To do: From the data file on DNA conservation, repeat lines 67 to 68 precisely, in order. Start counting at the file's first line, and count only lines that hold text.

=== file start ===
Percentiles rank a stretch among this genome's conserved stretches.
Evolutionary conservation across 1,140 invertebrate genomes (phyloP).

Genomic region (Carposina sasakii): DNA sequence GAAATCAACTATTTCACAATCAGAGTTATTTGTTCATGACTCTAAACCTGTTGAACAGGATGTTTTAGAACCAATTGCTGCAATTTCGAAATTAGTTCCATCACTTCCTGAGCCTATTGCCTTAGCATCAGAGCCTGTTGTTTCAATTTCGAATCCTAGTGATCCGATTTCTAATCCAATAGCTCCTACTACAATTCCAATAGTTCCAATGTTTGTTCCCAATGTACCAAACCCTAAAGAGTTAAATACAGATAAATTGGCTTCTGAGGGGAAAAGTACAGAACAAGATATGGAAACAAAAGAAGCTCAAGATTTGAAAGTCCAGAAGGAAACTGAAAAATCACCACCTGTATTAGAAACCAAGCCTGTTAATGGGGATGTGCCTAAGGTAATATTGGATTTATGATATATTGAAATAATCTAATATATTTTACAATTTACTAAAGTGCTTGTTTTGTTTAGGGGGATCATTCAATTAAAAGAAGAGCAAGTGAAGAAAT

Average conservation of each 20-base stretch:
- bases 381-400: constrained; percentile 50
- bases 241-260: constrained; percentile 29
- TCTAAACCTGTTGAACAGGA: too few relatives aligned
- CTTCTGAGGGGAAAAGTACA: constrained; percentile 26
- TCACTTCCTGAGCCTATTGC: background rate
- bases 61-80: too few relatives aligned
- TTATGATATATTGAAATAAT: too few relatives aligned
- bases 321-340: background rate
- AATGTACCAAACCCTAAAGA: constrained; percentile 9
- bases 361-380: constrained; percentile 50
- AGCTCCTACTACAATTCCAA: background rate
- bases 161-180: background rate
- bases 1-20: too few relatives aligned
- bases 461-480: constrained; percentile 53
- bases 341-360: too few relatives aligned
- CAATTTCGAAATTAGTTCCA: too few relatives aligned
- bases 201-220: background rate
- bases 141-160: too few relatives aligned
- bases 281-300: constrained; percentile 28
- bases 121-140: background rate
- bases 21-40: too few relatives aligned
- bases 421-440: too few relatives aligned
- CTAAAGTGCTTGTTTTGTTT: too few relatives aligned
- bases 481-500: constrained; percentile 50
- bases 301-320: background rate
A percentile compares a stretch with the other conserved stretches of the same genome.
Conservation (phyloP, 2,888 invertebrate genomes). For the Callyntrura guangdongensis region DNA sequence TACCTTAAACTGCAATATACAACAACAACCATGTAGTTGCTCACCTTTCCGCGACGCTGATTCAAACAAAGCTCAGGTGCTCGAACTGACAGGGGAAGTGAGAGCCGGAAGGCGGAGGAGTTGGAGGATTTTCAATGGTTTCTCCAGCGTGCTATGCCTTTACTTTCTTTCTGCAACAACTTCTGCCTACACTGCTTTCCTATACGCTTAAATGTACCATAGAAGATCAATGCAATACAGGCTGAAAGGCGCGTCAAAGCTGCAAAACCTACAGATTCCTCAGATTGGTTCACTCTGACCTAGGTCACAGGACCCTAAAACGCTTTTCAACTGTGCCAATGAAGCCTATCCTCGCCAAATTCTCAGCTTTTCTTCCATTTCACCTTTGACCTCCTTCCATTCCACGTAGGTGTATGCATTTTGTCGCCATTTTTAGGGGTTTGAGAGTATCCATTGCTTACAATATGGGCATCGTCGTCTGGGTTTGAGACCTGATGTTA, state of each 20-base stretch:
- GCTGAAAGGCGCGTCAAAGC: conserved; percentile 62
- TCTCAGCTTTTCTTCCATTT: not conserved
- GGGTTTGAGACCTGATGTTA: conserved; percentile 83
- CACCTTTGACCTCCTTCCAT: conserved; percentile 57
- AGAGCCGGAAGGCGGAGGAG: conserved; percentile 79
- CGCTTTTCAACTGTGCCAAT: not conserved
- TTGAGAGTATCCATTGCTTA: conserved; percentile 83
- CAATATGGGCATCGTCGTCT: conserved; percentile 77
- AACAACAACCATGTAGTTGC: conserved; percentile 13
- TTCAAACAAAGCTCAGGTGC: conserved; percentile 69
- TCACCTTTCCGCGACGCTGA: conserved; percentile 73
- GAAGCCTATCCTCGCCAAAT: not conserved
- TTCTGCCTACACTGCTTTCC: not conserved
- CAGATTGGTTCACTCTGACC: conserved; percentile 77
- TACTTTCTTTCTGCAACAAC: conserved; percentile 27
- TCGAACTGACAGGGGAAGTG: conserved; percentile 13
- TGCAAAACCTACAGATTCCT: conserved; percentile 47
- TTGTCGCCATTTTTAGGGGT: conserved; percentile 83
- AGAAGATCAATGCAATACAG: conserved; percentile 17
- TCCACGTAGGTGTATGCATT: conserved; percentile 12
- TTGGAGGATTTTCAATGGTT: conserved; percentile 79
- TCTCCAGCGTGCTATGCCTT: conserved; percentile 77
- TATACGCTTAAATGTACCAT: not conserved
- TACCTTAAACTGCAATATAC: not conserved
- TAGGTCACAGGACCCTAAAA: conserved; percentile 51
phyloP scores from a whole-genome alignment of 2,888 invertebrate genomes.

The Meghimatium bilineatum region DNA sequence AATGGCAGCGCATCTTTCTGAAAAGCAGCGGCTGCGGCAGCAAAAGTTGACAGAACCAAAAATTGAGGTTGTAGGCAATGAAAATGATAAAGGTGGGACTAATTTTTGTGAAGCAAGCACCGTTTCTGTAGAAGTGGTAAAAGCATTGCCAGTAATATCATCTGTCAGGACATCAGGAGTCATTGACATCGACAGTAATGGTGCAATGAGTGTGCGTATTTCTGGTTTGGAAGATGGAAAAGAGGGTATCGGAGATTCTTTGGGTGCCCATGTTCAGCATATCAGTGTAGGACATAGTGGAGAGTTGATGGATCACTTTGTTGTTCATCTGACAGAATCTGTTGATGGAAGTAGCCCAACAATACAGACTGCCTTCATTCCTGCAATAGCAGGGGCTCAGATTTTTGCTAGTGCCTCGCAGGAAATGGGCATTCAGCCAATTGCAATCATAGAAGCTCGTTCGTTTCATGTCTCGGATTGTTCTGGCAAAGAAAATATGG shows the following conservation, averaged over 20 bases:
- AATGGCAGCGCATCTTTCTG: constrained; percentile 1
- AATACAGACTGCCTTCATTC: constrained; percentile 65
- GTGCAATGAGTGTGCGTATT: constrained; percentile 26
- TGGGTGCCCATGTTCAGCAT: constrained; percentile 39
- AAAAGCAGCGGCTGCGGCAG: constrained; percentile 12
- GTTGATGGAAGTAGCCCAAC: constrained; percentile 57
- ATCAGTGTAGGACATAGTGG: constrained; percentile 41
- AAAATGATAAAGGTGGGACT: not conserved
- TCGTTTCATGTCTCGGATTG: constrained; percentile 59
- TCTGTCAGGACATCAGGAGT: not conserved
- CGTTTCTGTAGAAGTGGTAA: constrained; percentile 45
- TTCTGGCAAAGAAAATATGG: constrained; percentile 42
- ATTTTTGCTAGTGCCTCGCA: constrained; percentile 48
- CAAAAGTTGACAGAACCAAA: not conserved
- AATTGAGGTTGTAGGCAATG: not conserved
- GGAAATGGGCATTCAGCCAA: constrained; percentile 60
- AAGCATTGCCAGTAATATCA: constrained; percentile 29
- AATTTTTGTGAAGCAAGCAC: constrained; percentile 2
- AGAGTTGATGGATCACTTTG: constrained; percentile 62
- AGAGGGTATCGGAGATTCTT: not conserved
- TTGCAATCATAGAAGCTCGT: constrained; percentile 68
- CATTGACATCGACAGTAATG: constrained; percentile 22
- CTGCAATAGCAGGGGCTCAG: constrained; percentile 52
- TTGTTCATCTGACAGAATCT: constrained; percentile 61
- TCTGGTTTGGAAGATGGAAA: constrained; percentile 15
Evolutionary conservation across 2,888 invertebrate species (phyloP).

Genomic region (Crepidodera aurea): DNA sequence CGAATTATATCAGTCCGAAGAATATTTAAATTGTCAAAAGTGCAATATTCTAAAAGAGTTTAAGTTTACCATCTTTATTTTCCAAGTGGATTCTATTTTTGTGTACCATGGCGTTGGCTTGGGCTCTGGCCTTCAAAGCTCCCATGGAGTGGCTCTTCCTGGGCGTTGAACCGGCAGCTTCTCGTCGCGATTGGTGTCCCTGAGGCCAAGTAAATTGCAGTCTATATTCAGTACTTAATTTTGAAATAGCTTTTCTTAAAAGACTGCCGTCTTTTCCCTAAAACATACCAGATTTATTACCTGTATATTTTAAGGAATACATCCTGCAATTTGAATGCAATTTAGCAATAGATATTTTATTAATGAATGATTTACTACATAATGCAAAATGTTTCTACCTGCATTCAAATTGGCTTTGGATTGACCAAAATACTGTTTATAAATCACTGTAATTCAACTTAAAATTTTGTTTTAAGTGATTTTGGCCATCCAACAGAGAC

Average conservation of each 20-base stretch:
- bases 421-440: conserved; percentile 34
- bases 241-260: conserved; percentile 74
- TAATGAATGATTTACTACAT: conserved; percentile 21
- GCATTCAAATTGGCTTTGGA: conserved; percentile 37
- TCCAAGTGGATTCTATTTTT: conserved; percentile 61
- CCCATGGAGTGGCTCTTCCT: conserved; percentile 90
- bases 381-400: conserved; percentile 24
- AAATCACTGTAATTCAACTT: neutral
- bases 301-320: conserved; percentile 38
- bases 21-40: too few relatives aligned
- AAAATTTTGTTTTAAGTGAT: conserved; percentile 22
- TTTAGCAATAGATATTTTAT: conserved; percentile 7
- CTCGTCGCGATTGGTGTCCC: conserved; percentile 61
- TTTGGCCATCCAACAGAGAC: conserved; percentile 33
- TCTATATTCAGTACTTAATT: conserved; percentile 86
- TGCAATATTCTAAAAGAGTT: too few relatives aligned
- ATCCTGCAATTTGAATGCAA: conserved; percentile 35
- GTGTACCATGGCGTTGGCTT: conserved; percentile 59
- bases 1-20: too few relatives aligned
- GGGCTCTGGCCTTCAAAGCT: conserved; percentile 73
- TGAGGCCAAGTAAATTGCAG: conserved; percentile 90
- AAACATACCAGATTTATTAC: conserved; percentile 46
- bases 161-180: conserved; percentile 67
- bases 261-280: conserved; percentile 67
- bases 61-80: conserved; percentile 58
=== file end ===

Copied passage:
- TCGTTTCATGTCTCGGATTG: constrained; percentile 59
- TCTGTCAGGACATCAGGAGT: not conserved